By Alex Hunt MW | February 23 2014
by Angela Lloyd
At a blind tasting presented to friends ten years ago, the seven red wines offered were variously identified as Bordeaux, Rioja, Barolo and even Margaret River. When their true identities were revealed -Domaine de Trévallon 1988 to 1994- it caused much mirth and not a little embarrassment.
Suggestions covering such extraordinary diversity of origin and grape were given some perspective recently at another Trévallon vertical spanning 1988 to 2004. Some who attended the original event were among the local winemakers, journalists, and winelovers who came to taste and hear Remington Norman MW (author of Rhône Renaissance) provide background and lead the tasting.
In a country where winemaking often stretches back over generations, the Dürrbachs are relative newcomers. Rene Dürrbach, artist father of current owner/winemaker, Eloi Dürrbach, purchased Trévallon in 1955, intending it as a retreat. Vines were introduced as recently as 1973, the younger Dürrbach having decided on a change of career from studying architecture in Paris to making wine at Trévallon.
The property’s location-on the northern slopes of the Alpilles, a craggy limestone massif between Avignon and Arles-is as dramatic as its wines are individual. The natural high pH level of the limestone soil, the cooler, northfacing aspect, and the disease-prevention properties of the Mistral are positive features that allow for the natural production of quality wine.
Pioneers are often spoken of as doing the groundwork for others who follow. Eloi Dürrbach was not only a trailblazer in reviving wine growing around the Les Baux region, he literally had to break the rocky ground with dynamite, in order to plant vineyards. Today, Trévallon has 19 of the total 60 hectares (47 of the 148 acres) under vine: 2ha (5 acres) of white, comprising Marsanne, Roussanne, and, since 1998, a little Chardonnay; the rest being planted to Cabernet Sauvignon and Syrah.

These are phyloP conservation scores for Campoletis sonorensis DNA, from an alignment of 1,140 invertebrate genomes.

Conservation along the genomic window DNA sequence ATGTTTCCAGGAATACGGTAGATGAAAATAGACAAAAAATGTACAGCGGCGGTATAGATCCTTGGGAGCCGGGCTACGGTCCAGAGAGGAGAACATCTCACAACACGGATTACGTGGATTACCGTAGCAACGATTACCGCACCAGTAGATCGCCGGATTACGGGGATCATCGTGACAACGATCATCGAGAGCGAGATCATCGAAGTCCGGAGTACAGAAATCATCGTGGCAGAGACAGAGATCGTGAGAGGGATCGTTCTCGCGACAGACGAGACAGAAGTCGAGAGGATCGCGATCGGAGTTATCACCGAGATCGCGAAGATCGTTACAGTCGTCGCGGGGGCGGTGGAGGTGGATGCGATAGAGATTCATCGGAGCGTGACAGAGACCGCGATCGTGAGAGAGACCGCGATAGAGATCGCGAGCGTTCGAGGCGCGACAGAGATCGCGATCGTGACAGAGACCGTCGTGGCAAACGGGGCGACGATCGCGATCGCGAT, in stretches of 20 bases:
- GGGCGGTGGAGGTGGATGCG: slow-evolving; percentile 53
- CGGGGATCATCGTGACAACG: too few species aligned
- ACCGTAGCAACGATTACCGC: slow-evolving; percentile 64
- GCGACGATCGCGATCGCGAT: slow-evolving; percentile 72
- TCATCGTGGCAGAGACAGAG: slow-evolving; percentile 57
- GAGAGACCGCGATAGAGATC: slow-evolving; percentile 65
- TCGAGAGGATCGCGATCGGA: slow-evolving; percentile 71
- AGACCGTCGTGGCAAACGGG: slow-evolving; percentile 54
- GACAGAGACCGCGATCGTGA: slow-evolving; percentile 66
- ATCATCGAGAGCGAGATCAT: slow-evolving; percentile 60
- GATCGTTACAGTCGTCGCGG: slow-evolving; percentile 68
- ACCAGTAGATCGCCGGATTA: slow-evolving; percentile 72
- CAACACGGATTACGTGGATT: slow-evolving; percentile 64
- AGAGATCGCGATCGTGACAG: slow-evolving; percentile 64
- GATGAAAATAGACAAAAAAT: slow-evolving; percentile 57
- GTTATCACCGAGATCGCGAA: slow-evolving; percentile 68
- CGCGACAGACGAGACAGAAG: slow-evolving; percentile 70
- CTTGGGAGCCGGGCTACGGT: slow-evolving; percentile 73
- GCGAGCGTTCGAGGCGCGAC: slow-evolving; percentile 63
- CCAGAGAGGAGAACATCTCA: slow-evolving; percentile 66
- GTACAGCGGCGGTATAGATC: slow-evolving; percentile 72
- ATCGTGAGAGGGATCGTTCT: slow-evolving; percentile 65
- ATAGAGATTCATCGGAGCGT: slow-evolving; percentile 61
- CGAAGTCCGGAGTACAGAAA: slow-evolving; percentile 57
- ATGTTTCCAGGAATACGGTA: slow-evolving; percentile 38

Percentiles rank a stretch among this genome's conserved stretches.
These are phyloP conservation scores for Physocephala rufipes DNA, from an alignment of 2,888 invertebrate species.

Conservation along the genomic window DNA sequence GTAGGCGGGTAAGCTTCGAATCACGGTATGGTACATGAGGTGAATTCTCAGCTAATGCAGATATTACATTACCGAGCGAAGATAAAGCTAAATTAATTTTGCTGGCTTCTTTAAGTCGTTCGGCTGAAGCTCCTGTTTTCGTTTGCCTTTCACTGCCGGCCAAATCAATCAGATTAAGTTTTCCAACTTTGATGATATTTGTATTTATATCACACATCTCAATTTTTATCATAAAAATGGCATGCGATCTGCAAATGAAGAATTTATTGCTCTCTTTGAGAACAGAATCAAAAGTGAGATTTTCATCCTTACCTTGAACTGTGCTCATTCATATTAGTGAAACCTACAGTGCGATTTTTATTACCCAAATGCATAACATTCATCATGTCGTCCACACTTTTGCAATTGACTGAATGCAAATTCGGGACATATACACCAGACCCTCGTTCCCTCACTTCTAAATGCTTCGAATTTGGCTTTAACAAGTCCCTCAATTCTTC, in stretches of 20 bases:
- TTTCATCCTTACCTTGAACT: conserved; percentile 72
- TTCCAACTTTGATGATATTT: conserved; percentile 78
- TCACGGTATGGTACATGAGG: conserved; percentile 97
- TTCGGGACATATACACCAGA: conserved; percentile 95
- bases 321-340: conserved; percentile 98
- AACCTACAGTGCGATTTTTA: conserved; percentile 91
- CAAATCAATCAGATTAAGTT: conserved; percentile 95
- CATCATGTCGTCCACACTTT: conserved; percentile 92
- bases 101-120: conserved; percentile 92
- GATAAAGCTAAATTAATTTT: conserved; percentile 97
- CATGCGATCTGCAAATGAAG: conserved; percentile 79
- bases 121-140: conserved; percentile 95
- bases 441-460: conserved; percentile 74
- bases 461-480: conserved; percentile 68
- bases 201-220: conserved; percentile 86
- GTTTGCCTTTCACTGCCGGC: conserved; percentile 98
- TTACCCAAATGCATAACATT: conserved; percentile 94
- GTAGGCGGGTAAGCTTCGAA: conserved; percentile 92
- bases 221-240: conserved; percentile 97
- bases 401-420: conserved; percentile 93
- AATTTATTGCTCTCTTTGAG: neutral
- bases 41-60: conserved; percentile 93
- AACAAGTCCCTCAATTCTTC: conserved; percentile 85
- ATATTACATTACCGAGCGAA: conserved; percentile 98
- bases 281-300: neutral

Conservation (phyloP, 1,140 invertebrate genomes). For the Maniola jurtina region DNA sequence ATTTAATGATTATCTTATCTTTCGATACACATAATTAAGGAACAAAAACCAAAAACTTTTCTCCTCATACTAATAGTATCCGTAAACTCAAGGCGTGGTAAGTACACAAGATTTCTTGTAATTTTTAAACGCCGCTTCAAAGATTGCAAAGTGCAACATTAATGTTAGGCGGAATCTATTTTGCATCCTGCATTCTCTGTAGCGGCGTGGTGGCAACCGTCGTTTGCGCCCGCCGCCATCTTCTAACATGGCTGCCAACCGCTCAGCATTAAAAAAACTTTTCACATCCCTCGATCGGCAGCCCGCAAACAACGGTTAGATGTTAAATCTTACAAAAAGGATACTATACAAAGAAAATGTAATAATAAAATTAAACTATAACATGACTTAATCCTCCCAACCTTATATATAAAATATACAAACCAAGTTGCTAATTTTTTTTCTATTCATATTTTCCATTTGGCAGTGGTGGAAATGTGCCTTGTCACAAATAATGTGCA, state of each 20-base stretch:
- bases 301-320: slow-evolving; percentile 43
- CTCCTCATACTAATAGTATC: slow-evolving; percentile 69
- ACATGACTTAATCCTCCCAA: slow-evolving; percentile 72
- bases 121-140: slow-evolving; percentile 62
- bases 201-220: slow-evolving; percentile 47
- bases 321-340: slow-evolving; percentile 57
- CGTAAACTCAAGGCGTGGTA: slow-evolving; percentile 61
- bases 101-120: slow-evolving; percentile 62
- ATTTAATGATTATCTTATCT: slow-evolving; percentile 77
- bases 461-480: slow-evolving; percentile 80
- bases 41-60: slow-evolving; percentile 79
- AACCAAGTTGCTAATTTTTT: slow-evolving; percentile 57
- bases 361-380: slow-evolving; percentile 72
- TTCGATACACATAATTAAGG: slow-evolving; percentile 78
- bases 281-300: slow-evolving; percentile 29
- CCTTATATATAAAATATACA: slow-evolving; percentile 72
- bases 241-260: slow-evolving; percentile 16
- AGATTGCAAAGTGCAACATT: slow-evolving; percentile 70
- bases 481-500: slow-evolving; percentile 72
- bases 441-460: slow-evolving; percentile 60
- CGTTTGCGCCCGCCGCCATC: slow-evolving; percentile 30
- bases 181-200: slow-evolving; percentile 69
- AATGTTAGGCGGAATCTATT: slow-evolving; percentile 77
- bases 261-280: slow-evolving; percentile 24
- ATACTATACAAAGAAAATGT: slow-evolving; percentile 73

This latter duo has a long history in the area. Dr Jules Guyot, the famous 19th-century agricultural scientist, noted that Cabernet Sauvignon, grown in prephylloxera Provence and blended with Syrah, produced excellent wines. The Dürrbachs learned of this from their friend Georges Brunet of Château Vignelaure, near Aix-en-Provence, when planning Trévallon’s vineyards.
Cabernet Sauvignon displays idiosyncratic features in this part of the Alpilles; as Eloi Dürrbach notes on Trévallon’s website, “It is very spicy, with aromas of cinnamon and pepper. On its own, it can be rather austere and has harsh tannins. Syrah is used to make it mellower.” Syrah itself has minerality reminiscent of the variety in the Northern Rhône.
The pairing has confirmed its previous success as far as the quality of Trévallon’s wine and its reception among winelovers are concerned. But the INAO has been less easily won over. Prior to 1994, Domaine de Trévallon fell under AOC Côteaux d’Aix-en-Provence Les Baux. When the wine producers’ union asked INAO to establish an AOC Baux de Provence, it decreed no more than 20 per cent Cabernet Sauvignon (as wine) should be included, citing lack of typicity in the terroir. This would have altered the profile of both vineyard and wines-aside from which, Eloi Dürrbach maintains, the permitted Grenache wouldn’t ripen well. It greatly saddened the Dürrbachs when the wine was downgraded to Bouches-du- Rhône Vin de Pays.